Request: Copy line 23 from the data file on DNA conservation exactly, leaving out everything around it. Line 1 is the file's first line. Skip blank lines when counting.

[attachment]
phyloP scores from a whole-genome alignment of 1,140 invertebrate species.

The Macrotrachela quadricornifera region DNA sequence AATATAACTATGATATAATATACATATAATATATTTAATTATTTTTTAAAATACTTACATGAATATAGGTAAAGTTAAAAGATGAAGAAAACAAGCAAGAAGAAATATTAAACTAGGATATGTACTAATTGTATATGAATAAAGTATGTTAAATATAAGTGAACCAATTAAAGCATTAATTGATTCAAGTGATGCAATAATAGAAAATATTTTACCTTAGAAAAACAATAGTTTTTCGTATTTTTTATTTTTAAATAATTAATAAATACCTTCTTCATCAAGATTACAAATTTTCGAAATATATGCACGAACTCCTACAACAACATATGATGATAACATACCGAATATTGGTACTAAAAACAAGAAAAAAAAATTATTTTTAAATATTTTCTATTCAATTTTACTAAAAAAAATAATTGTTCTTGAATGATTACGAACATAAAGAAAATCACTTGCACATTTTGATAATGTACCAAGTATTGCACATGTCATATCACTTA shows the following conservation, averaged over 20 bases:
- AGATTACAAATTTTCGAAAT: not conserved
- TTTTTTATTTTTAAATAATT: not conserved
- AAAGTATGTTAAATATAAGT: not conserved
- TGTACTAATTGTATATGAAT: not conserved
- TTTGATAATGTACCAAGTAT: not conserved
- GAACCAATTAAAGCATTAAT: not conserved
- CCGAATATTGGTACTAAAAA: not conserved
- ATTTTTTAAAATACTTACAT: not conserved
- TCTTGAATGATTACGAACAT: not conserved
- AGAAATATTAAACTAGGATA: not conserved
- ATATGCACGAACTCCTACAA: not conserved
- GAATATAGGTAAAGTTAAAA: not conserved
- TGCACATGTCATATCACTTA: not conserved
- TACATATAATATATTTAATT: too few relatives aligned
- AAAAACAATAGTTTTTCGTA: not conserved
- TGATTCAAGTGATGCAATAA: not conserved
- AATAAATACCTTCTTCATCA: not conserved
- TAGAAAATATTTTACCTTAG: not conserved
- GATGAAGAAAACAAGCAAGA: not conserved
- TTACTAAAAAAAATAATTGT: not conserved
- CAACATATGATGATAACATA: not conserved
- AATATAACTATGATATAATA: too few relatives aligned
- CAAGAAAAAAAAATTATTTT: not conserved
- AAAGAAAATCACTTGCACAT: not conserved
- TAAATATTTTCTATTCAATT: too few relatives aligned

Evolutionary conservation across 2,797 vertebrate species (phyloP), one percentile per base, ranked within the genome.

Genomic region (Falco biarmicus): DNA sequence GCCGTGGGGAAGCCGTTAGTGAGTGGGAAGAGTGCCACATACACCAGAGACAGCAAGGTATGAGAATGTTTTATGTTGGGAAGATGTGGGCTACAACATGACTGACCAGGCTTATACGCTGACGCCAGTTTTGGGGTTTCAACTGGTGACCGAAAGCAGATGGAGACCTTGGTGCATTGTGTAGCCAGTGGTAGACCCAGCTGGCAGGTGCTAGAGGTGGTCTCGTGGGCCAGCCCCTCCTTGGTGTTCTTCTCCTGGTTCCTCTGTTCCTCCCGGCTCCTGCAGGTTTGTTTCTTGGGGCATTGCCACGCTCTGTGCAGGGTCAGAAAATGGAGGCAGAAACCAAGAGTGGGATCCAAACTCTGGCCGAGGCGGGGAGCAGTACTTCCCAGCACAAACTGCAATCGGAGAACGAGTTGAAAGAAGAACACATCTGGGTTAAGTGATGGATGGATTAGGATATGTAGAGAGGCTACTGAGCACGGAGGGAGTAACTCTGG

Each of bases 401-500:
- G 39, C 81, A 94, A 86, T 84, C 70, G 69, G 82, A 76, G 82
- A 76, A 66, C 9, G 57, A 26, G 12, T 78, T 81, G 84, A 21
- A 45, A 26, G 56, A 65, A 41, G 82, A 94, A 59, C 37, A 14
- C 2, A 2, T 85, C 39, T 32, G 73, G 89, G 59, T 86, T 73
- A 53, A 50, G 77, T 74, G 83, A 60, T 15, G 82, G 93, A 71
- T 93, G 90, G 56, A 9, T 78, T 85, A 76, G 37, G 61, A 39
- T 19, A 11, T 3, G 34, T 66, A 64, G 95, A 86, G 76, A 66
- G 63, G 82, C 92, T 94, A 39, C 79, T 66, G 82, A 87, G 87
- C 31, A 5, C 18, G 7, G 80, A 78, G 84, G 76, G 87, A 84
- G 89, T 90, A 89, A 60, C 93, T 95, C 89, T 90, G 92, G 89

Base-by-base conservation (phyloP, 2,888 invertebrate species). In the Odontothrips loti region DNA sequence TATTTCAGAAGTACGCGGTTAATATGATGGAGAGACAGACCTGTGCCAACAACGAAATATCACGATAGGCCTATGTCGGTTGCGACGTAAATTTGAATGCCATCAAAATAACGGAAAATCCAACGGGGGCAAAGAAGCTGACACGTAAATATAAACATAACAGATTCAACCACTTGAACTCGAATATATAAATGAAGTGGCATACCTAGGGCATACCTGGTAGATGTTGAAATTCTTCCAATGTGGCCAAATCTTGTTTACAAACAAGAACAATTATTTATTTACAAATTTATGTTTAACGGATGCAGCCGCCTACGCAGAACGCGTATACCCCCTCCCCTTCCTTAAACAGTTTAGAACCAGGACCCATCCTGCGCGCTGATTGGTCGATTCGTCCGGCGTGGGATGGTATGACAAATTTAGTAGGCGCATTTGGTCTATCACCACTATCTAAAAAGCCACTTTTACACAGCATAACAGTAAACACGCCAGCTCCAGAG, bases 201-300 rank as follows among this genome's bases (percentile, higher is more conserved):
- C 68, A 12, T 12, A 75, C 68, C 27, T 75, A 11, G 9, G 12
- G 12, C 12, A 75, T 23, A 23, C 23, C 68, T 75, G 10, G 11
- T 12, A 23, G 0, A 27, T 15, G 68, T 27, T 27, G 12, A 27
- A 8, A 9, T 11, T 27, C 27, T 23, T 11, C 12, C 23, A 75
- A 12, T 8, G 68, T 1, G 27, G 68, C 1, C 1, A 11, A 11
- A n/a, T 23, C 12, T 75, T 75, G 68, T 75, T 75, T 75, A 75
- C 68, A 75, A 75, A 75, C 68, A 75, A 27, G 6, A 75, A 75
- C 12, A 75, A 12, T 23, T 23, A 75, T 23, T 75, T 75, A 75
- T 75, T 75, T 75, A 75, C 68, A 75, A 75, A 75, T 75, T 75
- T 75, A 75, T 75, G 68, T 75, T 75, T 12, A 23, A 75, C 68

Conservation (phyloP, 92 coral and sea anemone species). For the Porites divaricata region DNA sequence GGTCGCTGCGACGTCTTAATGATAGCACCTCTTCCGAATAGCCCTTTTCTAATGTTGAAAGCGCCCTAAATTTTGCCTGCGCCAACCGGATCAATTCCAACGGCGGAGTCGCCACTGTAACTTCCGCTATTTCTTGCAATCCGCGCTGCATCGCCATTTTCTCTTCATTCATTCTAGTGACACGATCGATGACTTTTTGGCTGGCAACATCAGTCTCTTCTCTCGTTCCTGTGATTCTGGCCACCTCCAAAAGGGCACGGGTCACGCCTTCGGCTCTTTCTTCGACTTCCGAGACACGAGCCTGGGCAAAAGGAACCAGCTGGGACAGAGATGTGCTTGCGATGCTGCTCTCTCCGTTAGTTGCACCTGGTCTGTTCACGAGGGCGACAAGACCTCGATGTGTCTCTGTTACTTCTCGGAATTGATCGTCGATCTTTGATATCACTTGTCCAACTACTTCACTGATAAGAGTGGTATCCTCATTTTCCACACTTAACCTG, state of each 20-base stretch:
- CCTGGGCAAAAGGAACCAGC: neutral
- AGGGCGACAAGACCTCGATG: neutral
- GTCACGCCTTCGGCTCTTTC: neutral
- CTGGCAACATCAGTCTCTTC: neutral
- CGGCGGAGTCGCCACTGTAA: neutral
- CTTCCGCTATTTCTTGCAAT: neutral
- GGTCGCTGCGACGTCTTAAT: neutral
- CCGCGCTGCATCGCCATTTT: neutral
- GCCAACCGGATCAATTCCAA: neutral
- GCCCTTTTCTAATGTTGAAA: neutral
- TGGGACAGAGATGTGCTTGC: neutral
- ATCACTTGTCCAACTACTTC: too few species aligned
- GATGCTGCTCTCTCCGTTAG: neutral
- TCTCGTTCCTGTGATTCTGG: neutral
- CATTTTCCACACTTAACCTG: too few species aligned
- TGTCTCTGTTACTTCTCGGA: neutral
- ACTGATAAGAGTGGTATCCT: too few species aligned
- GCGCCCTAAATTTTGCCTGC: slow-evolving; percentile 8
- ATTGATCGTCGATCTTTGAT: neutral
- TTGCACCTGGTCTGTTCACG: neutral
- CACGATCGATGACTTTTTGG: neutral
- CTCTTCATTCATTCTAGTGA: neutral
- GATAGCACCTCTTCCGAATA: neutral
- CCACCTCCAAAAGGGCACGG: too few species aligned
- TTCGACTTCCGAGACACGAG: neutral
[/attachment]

- CAACATATGATGATAACATA: not conserved